My condolences and prayers go out to the Toa family today.

Rustymommy
Clovis, NM

So sad for this young man's family. God be with them in their time of struggle.

For those questioning the number of deaths of missionaries reported: While social media doesn't contribute to the deaths, it does contribute to our ability to hear about the deaths. So we may see news about these tragic situations more often. Also, the number of missionaries have increased dramatically since late 2012. Without changing another thing, that will make the number of deaths likely to rise. I haven't done the research but guess that overall missionaries fare better than those in many other demographic groups common among 18-25 year olds. I'm guessing deaths are above average among military enlistees, collegiate athletes, professional athletes, skateboarders, motorcyclists, snowboarders, emergency service workers, construction workers, gang members, drug users, party drinkers, street racers, petty criminals, bridge jumpers. Life is a risk for most young people, not just missionaries. It is part of life wherever you are.

Angel2012
Frankfort, KY

I am so sorry!! My son is serving in Guatemala. My daughter passed away a few months before he left. Your story brakes my heart. Love to you and your family at this devastating time.

Objectified
Tooele, UT

Even if there has been a slight increase in missionary deaths over the past few years, statistically speaking... a young person is much safer while serving a church mission compared to any other demographic. Multiple times safer.

Being in the "information age", these sad events receive more media exposure and public attention than ever before. That enhances the impression of more of these types of deaths happening compared to previous times.

Since almost no missionary deaths are due to reckless personal action of the victims, surmising about overall purposes serves very little purpose. We're incapable of seeing the same big picture that God does. That's why we're required to use faith. And every time we do, that faith becomes strengthened. Someday, all of these apparent tragedies will make more sense than what our current very limited understanding allows.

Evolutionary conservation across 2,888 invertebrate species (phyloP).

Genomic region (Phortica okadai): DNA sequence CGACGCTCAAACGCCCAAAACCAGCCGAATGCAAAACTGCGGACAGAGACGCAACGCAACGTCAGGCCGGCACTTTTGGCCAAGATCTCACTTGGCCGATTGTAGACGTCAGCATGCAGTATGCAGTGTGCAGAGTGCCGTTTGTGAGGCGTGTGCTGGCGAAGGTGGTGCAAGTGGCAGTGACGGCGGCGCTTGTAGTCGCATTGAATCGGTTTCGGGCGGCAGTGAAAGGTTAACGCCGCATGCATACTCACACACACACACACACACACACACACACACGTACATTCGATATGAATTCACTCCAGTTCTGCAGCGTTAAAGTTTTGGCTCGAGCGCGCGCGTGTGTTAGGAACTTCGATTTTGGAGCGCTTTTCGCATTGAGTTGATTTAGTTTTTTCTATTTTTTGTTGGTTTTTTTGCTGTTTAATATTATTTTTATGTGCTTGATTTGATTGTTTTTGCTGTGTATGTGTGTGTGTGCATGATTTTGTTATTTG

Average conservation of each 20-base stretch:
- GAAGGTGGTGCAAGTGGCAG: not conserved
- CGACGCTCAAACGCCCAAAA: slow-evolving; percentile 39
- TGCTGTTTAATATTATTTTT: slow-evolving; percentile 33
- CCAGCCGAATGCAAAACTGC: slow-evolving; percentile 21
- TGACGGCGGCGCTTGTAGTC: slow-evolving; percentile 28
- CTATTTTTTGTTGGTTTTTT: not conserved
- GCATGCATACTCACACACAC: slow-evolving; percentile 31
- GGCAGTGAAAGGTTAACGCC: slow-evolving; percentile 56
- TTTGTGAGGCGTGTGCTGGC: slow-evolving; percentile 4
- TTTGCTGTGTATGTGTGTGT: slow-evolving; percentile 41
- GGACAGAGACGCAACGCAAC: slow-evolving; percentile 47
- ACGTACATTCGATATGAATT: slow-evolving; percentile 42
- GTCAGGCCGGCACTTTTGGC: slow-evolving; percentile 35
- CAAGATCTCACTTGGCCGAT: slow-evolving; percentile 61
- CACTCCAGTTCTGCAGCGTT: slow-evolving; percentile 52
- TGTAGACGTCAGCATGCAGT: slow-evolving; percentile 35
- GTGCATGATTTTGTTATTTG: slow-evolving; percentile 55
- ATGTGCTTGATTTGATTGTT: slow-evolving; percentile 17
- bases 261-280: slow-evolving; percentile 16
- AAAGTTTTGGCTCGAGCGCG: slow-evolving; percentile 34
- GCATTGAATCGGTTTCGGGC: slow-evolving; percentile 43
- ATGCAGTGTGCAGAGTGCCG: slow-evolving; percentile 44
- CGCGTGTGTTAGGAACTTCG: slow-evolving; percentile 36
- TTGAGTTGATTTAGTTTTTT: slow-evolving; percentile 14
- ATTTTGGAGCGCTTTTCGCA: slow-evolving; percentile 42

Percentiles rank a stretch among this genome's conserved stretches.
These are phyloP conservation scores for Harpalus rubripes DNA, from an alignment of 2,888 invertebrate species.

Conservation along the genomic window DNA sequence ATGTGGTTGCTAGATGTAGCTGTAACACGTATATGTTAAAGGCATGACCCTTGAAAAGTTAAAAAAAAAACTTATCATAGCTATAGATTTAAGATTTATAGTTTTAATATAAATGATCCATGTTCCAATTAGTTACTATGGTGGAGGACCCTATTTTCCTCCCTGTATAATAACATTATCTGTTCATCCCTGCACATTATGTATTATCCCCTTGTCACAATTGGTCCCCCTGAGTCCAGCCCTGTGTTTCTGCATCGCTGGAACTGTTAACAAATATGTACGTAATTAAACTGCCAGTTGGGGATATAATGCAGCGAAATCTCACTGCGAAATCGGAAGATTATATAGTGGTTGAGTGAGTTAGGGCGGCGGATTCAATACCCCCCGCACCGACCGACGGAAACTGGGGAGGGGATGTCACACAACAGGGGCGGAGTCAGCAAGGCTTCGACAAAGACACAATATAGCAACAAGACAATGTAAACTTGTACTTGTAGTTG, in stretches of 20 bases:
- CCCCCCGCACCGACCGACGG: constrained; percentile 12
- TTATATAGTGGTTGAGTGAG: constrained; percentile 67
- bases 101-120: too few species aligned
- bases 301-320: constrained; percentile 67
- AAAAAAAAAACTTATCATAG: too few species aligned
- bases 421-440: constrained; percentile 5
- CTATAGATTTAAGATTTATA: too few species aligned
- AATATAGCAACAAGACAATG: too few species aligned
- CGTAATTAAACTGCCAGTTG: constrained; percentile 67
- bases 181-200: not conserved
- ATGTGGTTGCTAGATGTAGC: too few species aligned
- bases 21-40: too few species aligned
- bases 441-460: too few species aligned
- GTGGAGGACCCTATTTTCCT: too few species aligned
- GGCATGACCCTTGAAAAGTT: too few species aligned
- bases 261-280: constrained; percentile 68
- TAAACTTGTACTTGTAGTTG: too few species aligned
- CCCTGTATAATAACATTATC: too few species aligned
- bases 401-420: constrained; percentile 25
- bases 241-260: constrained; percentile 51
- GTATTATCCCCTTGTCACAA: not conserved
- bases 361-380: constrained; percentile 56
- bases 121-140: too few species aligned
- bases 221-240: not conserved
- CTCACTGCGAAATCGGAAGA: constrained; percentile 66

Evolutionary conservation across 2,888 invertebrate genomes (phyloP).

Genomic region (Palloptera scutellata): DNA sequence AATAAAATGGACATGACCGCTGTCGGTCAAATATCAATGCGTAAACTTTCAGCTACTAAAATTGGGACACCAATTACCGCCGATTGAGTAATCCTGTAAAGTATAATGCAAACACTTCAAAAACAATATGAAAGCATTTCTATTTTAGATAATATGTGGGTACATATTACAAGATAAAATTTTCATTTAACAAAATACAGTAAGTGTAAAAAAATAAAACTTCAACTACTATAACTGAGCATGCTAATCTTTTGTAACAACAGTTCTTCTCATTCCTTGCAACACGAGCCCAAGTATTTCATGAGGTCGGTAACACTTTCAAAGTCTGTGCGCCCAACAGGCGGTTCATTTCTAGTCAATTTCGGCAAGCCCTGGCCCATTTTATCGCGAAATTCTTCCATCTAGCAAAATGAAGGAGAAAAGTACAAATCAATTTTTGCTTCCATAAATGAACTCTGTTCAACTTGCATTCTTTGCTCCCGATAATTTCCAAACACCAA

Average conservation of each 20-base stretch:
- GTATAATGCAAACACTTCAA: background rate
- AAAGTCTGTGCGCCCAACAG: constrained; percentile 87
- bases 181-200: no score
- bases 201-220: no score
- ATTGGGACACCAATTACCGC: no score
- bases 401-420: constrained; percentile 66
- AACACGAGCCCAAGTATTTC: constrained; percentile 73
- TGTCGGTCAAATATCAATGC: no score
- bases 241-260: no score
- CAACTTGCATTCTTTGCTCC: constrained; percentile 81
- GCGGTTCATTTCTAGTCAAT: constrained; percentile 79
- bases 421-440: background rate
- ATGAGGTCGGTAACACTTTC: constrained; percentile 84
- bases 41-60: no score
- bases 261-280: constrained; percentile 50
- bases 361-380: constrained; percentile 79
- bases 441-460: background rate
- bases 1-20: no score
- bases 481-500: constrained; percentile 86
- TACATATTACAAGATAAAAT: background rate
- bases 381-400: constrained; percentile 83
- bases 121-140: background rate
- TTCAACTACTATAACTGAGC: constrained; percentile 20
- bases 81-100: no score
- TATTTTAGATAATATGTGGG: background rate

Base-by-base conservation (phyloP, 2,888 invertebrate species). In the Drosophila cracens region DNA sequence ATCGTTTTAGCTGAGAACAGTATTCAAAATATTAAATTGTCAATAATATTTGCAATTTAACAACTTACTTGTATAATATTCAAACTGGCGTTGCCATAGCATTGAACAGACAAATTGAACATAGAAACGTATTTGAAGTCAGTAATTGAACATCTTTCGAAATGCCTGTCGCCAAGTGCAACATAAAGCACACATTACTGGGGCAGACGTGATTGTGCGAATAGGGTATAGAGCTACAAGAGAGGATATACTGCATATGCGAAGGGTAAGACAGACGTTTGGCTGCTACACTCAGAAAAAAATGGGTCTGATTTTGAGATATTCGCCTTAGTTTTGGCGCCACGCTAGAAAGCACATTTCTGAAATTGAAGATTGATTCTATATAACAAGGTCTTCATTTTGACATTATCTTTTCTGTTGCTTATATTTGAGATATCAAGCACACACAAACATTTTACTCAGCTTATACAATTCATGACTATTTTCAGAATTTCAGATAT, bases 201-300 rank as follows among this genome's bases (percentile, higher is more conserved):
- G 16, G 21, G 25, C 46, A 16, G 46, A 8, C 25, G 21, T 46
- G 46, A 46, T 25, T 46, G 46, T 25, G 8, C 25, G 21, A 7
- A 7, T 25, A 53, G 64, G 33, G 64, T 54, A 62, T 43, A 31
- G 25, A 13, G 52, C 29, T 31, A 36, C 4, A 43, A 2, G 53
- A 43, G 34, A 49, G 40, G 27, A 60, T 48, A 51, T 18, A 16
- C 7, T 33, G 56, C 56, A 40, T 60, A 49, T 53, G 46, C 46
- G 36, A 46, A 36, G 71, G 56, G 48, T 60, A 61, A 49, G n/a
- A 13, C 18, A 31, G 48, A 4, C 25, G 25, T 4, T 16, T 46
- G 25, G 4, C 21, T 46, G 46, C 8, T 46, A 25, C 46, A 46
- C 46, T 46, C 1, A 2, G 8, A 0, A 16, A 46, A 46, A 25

I'm very impressed with the missionary's family's attitude toward this tragedy. They seem to have a mature understanding of the gospel of Christ and His plan of salvation.

@ Dennis:

The elder involved was not blind. His father is. Please re-read the article.

Josephbunzol
chicago, IL

You can argue statistics forever. My concern is the Maturity of the young people, especially the young Elders, that go out to serve. Are Stake Presidents so pressed to have Missionaries called that they fail to really pray about the person's ability to serve in the field. ? Not to put down this young man or to be cruel to his family, but why was he in a tree? Was he trying to convert a bird? In nearly 20 years in the Church I have seen fantastic missionaries. I have also seen others who would have been better off at home, or, heaven forbid, waited a few years before going into the Mission field. Just like a horse matures between the ages of 2 and 3, a Young brother or sister greatly matures between 18 and 23. Only the most mature and most ready should serve at the low end of the age scale.